Kona Race Report
IRONMUMS Lee raced the Ironman World Championships in Kona here is her race recap...….
On November 10, 2013, a terrified but determined 36-year-old version of me stood at the start line of my very first triathlon. It was a sprint distance and I was wearing my brand-new tri-suit for the first time. It was bitterly cold and the sea was huge – I had swum in the ocean before but never in any kind of race environment, and in the first 50 metres of that swim I came the closest I’d ever been to drowning. I battled on and crossed my first ever finish line with a new respect for my body and my mind. She had no idea of it at the time, but that 36 year old had just taken her first steps on her journey towards the Ironman World Championships. And this is her story...
After a quite stressful start to my trip, where, after arriving with hours to spare ahead of my Melbourne—Sydney—Honolulu—Kona flight, I was told that the luggage belt had malfunctioned and, as a result, QANTAS was “unfortunately unable to guarantee” that my bike would make it to Kona on my flight, or even at all, in time for the race in four days’ time. The best they could hope for was that the belt would be fixed before my flight left; however, the staff stressed that I wouldn’t know whether the bike had made it onto the plane until I arrived in Honolulu some 15 hours later. There was nothing I could do but hope desperately for the best outcome. In the meantime, my plans for a peaceful, stress-free flight were definitely dampened and I spent the entire flight not completely confident I’d even have a bike to race on! Luckily for me, the baggage belt was repaired in time and my bike arrived safely in Honolulu, and later, in Kona. I’d dodged my first potential disaster on my way to the start line. Phew!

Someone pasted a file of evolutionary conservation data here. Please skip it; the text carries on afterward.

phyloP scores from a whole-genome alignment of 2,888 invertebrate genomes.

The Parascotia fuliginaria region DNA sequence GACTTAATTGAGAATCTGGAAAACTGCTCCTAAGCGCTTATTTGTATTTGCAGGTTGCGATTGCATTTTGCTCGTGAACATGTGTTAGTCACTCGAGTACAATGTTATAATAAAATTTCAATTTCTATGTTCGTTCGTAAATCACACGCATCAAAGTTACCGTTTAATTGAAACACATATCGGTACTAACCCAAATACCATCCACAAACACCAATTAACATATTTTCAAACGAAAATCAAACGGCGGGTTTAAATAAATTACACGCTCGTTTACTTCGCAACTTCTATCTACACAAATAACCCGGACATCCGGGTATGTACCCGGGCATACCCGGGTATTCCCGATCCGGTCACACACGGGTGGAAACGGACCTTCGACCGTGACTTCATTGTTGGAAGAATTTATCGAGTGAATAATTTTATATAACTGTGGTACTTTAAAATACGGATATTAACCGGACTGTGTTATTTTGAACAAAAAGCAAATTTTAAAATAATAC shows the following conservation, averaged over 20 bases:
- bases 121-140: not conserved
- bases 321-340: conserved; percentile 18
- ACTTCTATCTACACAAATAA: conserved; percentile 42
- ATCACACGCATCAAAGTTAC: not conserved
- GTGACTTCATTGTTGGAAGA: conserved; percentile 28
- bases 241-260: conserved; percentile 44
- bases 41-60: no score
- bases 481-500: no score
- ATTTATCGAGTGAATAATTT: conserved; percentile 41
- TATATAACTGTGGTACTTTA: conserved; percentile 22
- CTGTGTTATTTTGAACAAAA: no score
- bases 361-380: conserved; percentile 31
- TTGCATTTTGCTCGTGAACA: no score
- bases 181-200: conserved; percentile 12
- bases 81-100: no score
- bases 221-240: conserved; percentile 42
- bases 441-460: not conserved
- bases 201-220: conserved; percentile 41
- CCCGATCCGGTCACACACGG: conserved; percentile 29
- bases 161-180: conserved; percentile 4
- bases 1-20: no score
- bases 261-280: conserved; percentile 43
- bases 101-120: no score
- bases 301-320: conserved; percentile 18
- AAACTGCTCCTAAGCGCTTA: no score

I finally arrived at my hotel in Kona at 3pm on Wednesday afternoon where a quick check of the race schedule revealed I was already too late for athlete check-in on that day, so I’d have to wait until the next day. I’d also missed the final bus into town to meet up with my Eltham Tri Club-mates Luke and Tarryn, who were also racing and who had kindly offered to cook me dinner on my first night there. A very expensive taxi ride into town later and I was finally at their resort, where they gave me the gift of a “normal” meal in the comforting presence of their kids and Luke’s parents. Luke drove me back to my hotel afterwards and even reassembled my bike for me, turning a potentially 2-hour job into a simple 10-minute one – the people of triathlon are indeed a good bunch.